This set initially grew out of a desire to do something a little different with my collection. I’d been pushing to build a large collection of modern silver buillion rounds from various countries. I’d been wanting to collect some small gold coins as well and I’d bought some modern US gold commemoratives along the way. However, I’d also been wanting to get away from modern coins a little more.
The designs on modern bullion and commemorative issues can be a lot of fun but they’re not made with circulation in mind. The nature of the coins makes MS68, MS69 and MS70 examples abundant with MS70 graded sets dominating the top rankings, and so a remarkable sameness settles over all the sets in those categories. The sets lack their own distinct personality, traits, quirks and voice that you get with sets of circulation strikes with more varied grades.
The process of building those modern sets is also likewise much different than with hunting down scarce examples of rare, century old circulation strikes.
None of this is to dump on or diminish the collecting of modern bullion and commemorative coins or modern coins in general. I own many, have worked on building many sets and will continue to do so. But it can’t be denied that the collecting experience is very different. After having mostly finished working on the birth-year mint sets for the family with my step-father, I wanted another taste of the other side of that coin. The experience of building the 1932 set with my step-father probably did a lot to build the desire to do something like this.
So in mid-2009 I decided to branch out a little. I decided to go with European gold coins because many of them could be had in good MS grades for not much more than spot where American coins in similar grades from the same time period were much more expensive – we all have budgets to consider. While I do love the designs used for American coinage from this period I also love the seeing the coats of arms on various European coins from the era.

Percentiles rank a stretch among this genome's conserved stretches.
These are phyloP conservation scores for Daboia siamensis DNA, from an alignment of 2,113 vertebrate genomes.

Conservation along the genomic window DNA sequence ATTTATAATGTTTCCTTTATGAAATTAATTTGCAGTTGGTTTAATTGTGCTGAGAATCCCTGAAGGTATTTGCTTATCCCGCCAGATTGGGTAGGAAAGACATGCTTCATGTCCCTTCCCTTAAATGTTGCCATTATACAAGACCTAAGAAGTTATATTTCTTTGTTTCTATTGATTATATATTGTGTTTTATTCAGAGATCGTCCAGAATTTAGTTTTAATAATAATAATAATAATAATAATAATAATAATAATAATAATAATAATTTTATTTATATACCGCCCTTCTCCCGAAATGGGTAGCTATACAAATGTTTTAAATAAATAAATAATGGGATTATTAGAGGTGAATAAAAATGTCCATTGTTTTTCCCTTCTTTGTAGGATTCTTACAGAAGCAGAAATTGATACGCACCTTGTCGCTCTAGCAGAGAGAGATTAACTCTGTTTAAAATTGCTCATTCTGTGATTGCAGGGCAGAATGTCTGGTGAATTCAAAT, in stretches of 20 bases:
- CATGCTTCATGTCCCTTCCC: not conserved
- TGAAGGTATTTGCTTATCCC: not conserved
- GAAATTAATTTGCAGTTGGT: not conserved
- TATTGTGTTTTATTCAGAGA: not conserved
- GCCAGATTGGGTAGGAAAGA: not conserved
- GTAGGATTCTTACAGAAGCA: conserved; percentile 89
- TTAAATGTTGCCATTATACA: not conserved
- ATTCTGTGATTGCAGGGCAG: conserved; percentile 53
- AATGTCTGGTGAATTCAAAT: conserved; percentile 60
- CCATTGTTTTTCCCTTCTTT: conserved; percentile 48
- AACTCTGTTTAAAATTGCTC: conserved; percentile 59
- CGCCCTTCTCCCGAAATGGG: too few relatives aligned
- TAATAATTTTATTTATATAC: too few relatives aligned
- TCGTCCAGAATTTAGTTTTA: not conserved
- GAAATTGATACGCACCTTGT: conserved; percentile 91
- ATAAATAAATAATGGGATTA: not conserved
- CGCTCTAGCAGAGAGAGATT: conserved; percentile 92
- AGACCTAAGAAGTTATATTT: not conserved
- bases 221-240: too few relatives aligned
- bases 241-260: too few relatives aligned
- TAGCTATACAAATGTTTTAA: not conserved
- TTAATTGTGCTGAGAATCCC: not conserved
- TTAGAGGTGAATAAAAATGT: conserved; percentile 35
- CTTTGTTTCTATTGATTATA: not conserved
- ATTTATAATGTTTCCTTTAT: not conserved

The reasonable question that might be asked is, “why this set?” Why the Netherlands? My family comes mostly from England and Scotland after all. But it has less to do with the country of origin and more to do with the name.
I don’t remember exactly how I found this set or series of coins. It might have come to my attention when they were first added to the registry as a competitive category. I liked the idea of a Monarch named William, Wilhelm or some other common version of the name and this one, the more I looked into him, was almost perfect for me.
I’m named William. I’m part of the third generation of a naming tradition in my family. My grandfather was named William and one of my uncles is a junior. I was the first male child born in the family after my grandfather passed. I share a first name with him but have a different middle name. Two of my younger cousins were also later given William as a first name and have a different middle name that they go by. I’m the only one in the family that goes by William. In 2016, 7 years after starting this set, I continued the tradition and named my first son William Benjamin. We call him Ben.
Willem III ruled the Netherlands from March 1849 until his death in May 1890. He took the throne from his father, Willem II, who took it from his father, Willem I. He had 4 legitimate children, including 3 sons and a daughter. He named all 3 sons – who all tragically preceded him in death – Willem, and his daughter Wilhelmina. His daughter succeeded him as the ruler of the Netherlands – as Wilhelmina I - as his only surviving heir. All of Willem III’s brothers and sisters were named either Willem or Wilhelmina, so I guess he got the idea from his father.
I’d always though it was funny that we had so many Williams in my family. I never thought I’d find a European royal family with a dedication to the name William that so far outstripped that of my own family – we actually have men in the last 2 generations that we’re named William and we don’t use Wilhelmina and probably never will. That apparently just didn’t happen on this man’s watch.
That as much as anything made me fall in love with building this set. Of course, it didn’t hurt that he’s depicted with a substantial beard and I was seriously into rocking my won full beard at that stage in my life. Mine was never as epic as his apparently was though and I’ve subsequently stopped wearing one.
As a man, it doesn’t seem like he was much to brag about or a role model admire. He was a serial philanderer that fathered “several dozen illegitimate children” with multiple women and was apparently so bad at hiding this that the New York Times called him “the greatest debauchee of the age.” In fairness to him though, I suppose it would be quite difficult to hide that much infidelity - most people find it difficult to keep one affair a secret and they aren't kings.
He was very conservative and opposed to the idea of a constitutionally constrained monarchy - running counter to the prevailing trend of the times and the opinions of liberal intellectuals like his wife. Queen Victoria of England, a friend and pen pal of his wife, called him an “uneducated farmer.” Between his affairs and his refusal to allow her opinions to be heard in the palace I can’t imagine his wife found him to be a very desirable companion, but I doubt she got a lot of say in the pairing. Of course, depending on how much of an ogre he acted like she may have been grateful for the mistresses keeping his attention elsewhere.Read more...